Our Thanksgiving ritual in the U.S. is rather strange. We gather with family and friends around the harvest season to share a meal and to express thanks and gratitude for the good things we have. Ironically, the centerpiece of this celebration in homes across America is the carcass of a dead bird who had been abused on a factory farm and then killed for the holiday.
Beginning in 1986, Farm Sanctuary has promoted a different kind of holiday tradition through our Adopt-A-Turkey Project. We celebrate our connection with other animals, rather than our ability to dominate, kill and consume them. Saving turkeys, rather than eating them, is a better way to observe Thanksgiving. At Farm Sanctuary, we will enjoy time with turkeys as companions, rather than as commodities, at celebrations at our sanctuaries in Watkins Glen, New York and Orland, California this Saturday. We’re also hosting a benefit to help raise awareness and promote compassion at Tavern on the Green in New York City on Sunday.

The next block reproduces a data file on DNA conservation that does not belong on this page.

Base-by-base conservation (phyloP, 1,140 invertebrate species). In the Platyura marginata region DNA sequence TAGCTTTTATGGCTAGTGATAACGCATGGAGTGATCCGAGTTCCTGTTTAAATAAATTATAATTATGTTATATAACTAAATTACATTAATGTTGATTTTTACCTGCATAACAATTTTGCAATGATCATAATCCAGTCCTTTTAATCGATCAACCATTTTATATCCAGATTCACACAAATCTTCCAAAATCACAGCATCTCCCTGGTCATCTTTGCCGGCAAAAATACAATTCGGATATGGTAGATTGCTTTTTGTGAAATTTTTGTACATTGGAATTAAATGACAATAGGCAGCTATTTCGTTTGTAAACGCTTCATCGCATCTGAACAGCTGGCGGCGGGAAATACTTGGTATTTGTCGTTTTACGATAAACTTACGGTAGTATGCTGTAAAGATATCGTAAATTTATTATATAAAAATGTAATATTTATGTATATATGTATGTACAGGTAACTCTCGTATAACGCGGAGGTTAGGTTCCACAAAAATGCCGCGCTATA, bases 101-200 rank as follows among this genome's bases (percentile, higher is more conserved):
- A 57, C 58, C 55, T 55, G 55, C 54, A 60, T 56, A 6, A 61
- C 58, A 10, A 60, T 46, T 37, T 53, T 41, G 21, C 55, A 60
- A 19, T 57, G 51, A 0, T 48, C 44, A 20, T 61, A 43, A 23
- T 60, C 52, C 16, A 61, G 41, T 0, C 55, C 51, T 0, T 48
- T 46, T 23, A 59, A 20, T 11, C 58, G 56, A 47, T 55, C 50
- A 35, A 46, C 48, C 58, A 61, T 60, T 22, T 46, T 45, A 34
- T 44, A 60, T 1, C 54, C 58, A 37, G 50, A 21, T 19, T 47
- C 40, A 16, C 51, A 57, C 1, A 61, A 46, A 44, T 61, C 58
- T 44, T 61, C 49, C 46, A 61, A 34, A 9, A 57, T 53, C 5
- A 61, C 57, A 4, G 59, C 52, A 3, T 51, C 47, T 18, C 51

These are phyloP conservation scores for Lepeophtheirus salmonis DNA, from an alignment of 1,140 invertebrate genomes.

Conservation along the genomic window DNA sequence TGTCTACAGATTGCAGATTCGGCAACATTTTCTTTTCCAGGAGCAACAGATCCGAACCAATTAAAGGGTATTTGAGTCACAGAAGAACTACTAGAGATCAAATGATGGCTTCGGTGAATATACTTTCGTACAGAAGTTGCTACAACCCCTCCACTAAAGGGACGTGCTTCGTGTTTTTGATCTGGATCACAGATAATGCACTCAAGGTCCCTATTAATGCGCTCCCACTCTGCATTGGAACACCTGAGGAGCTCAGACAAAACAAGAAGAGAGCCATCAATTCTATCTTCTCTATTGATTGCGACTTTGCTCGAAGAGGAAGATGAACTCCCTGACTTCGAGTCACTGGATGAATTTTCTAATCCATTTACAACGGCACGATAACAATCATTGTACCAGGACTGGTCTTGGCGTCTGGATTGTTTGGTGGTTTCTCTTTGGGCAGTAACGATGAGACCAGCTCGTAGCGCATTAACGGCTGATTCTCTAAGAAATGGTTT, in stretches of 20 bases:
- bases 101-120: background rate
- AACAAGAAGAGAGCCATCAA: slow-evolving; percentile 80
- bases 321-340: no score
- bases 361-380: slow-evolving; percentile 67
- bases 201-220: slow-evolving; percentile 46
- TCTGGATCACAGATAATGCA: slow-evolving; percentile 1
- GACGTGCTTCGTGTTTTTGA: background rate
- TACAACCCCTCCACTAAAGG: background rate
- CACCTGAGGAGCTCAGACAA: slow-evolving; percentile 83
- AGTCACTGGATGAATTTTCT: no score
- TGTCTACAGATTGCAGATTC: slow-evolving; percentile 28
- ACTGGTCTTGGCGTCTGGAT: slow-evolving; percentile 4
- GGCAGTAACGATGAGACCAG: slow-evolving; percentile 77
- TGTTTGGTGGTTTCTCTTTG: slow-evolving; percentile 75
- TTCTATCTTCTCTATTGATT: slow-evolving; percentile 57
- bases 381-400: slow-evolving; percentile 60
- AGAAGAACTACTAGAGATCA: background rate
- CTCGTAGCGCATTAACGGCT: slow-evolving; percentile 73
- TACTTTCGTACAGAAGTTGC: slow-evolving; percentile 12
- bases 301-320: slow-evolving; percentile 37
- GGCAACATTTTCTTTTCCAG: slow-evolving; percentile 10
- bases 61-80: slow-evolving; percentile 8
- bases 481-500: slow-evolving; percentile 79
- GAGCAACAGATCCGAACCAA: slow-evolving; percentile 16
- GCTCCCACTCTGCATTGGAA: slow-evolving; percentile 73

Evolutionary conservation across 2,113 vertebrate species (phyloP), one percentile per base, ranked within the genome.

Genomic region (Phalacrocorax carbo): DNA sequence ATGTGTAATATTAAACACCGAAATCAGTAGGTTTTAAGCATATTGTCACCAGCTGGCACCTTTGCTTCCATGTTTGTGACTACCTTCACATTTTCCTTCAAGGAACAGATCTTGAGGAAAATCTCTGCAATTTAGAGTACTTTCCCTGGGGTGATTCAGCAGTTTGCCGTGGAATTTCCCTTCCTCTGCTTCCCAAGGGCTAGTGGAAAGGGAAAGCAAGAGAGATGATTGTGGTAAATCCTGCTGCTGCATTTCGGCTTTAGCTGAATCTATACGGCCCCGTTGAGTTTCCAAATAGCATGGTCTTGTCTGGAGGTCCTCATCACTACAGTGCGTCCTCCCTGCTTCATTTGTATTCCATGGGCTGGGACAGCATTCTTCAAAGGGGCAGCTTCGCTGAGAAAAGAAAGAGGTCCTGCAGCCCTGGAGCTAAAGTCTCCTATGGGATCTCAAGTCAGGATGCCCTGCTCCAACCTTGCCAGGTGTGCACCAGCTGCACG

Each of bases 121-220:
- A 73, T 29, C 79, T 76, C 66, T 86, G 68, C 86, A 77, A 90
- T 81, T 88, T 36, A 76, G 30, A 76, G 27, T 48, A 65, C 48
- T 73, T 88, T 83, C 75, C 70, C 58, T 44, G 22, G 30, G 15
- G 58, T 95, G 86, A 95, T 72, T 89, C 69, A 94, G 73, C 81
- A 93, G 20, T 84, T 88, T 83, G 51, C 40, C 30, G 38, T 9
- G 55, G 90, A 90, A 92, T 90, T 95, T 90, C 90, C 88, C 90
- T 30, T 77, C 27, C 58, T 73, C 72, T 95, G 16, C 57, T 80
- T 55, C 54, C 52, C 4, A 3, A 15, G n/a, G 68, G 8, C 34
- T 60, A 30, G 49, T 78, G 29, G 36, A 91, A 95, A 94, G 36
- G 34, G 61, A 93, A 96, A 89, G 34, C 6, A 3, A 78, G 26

In his brilliant new book, "Eating Animals," acclaimed author Jonathan Safran Foer writes: "If this entire book could be decanted into a single question … it might be this: Should we serve turkey at Thanksgiving?" Foer cogently advances Mahatma Gandhi’s observation that "The greatness of a nation and its moral progress can be judged by the way its animals are treated." How we relate to other animals, especially those who are at our mercy, says volumes about who we are as a people.
Abraham Lincoln established our national Thanksgiving holiday in 1863 during our country’s bloody civil war to "heal the wounds of the nation" and to restore "peace, harmony, tranquility and Union." By putting the carcasses of animals who’ve endured cruelty and violence at the center of our tables, we undermine the initial aims of this national holiday. Fortunately, eating turkeys on Thanksgiving isn’t required, and we can change our habits. If you haven’t done so already, please start a new Thanksgiving tradition, and save a turkey instead of serving one.